Coal-burning power plants
Topeka The state Senate today will consider legislation aimed at getting two coal-burning power plants built in southwest Kansas despite the objections of Gov. Kathleen Sebelius and several environmental groups.
But while legislative leaders pushed for the plants, which would emit 11 million tons of carbon dioxide per year, Kansas' top environmental official renewed his call for a reduction in greenhouse gasses.
Kansas Department of Health and Environment Secretary Roderick Bremby said his agency was preparing a statewide inventory of CO2 emissions that could lead to future regulations.
Bremby said the inventory was needed "so that we know how big this issue is in Kansas."
Last year, Bremby rejected the two 700-megawatt plants citing concerns about carbon dioxide emissions and global warming. Legislative supporters of the plants have vowed to reverse that decision.
Under questioning Tuesday from legislators, Bremby said his agency will have ready in two months a catalog of CO2 emissions by sector, such as transportation, agriculture and energy.
With that in hand, KDHE would start a public process aimed at limits of CO2, he said.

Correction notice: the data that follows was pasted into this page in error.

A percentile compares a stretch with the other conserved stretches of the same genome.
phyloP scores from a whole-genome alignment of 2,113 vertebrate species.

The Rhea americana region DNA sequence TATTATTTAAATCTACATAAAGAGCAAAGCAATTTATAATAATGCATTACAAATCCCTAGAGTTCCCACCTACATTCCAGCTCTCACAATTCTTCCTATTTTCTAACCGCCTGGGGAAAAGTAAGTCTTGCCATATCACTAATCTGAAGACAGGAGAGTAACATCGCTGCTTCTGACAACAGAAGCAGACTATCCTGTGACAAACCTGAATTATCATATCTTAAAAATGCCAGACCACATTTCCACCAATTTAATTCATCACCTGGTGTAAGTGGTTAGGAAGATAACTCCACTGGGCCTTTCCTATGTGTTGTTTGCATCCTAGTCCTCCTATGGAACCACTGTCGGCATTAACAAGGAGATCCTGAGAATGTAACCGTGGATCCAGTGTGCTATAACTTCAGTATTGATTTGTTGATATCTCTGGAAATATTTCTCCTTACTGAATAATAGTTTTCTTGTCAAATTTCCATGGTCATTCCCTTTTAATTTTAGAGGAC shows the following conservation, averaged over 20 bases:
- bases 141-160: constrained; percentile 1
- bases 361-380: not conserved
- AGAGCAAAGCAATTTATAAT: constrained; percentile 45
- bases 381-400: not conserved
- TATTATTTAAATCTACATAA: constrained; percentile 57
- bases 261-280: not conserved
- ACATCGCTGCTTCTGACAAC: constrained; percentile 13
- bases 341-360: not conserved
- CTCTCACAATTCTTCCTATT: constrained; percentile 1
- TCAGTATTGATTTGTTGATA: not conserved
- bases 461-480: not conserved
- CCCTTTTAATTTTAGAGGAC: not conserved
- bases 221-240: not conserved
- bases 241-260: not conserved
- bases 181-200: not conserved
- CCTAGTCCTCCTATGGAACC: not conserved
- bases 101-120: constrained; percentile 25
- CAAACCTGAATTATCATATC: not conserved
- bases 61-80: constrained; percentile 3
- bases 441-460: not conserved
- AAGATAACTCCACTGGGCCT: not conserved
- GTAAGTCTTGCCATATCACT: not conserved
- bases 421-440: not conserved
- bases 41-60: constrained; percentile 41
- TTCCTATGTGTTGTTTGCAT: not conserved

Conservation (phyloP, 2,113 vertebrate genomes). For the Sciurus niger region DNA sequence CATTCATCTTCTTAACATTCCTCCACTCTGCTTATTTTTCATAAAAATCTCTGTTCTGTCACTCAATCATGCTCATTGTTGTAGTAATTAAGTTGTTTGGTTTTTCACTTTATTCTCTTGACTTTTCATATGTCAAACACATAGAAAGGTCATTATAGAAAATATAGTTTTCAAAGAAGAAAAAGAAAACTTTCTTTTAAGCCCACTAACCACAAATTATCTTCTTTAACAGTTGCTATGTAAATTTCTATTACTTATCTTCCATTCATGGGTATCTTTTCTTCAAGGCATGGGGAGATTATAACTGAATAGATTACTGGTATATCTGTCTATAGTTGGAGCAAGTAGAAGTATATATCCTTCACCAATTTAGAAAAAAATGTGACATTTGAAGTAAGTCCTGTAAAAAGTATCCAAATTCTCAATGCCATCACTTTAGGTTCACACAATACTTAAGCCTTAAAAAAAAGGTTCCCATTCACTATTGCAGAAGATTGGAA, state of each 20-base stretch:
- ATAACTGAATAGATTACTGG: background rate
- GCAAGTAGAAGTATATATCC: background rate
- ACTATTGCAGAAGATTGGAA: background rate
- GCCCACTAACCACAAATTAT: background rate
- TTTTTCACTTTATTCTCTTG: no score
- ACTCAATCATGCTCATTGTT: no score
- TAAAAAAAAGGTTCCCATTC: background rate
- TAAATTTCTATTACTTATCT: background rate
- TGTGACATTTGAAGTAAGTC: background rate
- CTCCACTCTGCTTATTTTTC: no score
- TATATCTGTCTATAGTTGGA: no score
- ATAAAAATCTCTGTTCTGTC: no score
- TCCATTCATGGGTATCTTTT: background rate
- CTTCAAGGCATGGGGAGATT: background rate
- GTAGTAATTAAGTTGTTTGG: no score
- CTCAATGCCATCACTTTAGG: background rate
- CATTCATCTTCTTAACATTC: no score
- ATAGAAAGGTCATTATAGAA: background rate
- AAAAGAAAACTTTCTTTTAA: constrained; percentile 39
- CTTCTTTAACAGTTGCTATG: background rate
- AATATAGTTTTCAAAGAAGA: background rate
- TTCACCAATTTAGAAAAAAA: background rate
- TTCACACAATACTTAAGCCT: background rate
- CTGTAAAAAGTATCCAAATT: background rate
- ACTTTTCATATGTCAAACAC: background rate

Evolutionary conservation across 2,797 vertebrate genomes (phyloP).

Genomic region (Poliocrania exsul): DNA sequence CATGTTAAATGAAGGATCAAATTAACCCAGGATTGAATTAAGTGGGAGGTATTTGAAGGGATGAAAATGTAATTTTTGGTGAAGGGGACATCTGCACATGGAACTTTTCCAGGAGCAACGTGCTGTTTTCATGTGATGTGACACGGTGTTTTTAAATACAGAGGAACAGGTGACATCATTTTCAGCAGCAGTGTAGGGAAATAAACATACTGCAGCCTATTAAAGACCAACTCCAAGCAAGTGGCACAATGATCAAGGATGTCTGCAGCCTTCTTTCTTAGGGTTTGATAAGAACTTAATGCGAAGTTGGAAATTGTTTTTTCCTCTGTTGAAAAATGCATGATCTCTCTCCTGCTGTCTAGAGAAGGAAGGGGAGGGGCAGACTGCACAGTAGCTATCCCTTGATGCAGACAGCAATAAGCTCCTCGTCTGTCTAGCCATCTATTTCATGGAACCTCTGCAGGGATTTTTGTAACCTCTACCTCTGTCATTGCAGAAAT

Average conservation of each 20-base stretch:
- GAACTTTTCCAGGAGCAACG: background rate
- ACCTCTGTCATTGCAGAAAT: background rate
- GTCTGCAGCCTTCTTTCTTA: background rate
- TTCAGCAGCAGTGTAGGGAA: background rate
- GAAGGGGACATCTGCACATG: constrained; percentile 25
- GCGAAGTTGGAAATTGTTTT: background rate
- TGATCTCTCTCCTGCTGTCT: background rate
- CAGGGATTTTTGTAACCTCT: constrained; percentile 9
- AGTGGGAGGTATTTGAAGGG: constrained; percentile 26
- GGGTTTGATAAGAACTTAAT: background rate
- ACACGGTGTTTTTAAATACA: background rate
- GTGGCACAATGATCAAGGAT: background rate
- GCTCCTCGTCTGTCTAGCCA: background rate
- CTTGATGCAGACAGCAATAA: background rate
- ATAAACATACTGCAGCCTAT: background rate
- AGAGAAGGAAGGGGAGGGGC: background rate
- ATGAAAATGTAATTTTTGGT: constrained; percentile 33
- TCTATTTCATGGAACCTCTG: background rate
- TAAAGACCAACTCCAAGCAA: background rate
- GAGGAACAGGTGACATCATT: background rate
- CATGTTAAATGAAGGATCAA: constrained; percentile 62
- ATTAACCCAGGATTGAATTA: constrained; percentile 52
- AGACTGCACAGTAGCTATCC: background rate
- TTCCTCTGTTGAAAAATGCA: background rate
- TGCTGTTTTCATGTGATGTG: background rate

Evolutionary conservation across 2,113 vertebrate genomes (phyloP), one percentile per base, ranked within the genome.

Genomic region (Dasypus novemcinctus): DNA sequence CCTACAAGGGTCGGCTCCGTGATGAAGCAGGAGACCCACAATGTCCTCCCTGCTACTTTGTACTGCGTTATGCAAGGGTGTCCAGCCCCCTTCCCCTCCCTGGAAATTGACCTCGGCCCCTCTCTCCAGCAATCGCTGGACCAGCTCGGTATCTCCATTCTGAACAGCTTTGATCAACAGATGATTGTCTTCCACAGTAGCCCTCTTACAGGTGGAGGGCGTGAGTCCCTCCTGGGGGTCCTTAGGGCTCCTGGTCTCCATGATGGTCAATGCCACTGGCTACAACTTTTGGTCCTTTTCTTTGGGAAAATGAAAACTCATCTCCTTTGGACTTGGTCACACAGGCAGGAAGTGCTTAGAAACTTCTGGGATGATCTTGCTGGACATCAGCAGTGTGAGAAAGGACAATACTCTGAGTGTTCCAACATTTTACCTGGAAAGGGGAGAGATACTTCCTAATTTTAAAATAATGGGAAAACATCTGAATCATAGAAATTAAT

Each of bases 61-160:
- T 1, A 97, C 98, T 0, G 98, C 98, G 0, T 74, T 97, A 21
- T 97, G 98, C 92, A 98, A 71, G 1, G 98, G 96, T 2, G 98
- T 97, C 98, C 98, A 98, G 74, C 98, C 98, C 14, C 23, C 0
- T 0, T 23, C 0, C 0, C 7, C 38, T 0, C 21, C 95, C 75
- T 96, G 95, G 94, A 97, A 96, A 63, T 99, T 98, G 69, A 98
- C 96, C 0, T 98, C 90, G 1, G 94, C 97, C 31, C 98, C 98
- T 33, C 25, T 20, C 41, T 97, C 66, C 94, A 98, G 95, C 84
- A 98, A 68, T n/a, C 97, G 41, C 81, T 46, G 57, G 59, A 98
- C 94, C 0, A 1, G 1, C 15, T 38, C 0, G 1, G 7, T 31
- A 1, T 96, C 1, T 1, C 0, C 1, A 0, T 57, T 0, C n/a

Bremby said "the stick" of those limits would be used in the process of considering permits to modify equipment at existing coal-fired plants.
When lawmakers expressed displeasure with that approach, Bremby said federal legislation was on the way that would likely force the issue.
"There are bigger sticks that are out there," he said.
Bremby said it is almost certain that a federal "cap and trade" system will be enacted within the next three years that would create a price for carbon dioxide emissions similar to those in Europe. Industry experts think the cost would likely be $20 to $30 a ton, he said.
"We are choosing not to ignore the impending federal legislation," Bremby said. "We want to work with industry to develop strategies today to mitigate those future regulations."
Meanwhile, the bill before the Senate would allow construction of the plants and limit KDHE's ability to deny permits for other coal-burning plants.
Also on Tuesday, the House Energy and Utilities Committee recommended a bill that would allow the two plants but also require utilities to generate 10 percent of their electricity from renewable resources, such as wind, by 2010.